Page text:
Background: Lead-associated complications and technical issues in patients with cardiac implantable electronic devices are common but underreported in the literature.
Methods: All patients undergoing implantation of the Osypka QT-5® ventricular lead at the University Clinic St. Pölten between 1 January 2006 and 31 December 2012 were retrospectively analyzed (n = 211). Clinical data including pacemaker follow-up examinations and the need for lead revisions were assessed. Kaplan-Meier analysis to estimate the rate of lead dysfunction during long-term follow-up was conducted.
Results: Patients were followed for a median of 5.2 years (interquartile range (IQR) 2.0-8.7). R-wave sensing properties at implantation, compared to last follow-up, remained basically unchanged: 9.9 mV (IQR 6.8-13.4) and 9.6 mV (IQR 5.6-12.0), respectively). Ventricular pacing threshold significantly increased between implantation (0.5 V at 0.4 ms; IQR 0.5-0.8) and the first follow-up visit (1.0 V at 0.4 ms; IQR 0.8-1.3; p < 0.001) and this increase persisted throughout to the last check-up (0.9 V at 0.4 ms; IQR 0.8-1.2). Impedance significantly declined from 1142 Ω (IQR 955-1285) at implantation to 814 Ω (IQR 701-949; p < 0.001) at the first check-up, followed by a further decrease to 450 Ω (IQR 289-652; p < 0.001) at the last check-up. Overall, the Osypka QT-5® ventricular lead was replaced in 36 patients (17.1%).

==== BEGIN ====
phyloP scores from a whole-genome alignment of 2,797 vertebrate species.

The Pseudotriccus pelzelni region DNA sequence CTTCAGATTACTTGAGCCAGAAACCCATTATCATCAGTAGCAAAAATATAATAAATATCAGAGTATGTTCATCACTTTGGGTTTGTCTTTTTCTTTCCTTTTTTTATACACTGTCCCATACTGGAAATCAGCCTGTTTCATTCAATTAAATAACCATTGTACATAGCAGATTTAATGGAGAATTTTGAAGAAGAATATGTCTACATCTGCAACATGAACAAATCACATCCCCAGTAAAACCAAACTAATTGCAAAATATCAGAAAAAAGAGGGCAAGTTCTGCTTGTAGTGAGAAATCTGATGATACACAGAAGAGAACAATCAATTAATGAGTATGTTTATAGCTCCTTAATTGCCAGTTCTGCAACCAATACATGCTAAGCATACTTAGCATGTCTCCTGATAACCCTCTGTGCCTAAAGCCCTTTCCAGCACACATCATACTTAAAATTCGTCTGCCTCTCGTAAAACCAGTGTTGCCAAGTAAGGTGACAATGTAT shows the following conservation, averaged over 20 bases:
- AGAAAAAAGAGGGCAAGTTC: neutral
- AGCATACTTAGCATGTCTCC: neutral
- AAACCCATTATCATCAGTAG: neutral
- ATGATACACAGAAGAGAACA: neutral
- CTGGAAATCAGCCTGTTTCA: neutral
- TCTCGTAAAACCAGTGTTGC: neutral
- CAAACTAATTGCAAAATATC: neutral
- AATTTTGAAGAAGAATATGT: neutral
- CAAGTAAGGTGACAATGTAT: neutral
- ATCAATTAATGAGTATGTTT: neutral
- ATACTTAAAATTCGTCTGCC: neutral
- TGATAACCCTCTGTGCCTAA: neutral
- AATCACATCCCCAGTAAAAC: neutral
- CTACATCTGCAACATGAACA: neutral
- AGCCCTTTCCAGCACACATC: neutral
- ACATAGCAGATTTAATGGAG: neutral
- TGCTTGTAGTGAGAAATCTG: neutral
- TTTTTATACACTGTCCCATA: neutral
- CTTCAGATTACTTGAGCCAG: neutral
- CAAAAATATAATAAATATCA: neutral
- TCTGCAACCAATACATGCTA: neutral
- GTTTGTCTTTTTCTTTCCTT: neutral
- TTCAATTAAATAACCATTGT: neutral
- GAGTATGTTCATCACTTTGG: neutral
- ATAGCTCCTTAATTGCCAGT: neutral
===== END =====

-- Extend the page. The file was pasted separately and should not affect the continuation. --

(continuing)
Conclusions: This report shows an unexpected high rate of technical issues of the Osypka QT-5® ventricular lead during long-term follow-up.
Keywords: impedance decline; lead replacement; pacemaker malfunction; reoperation.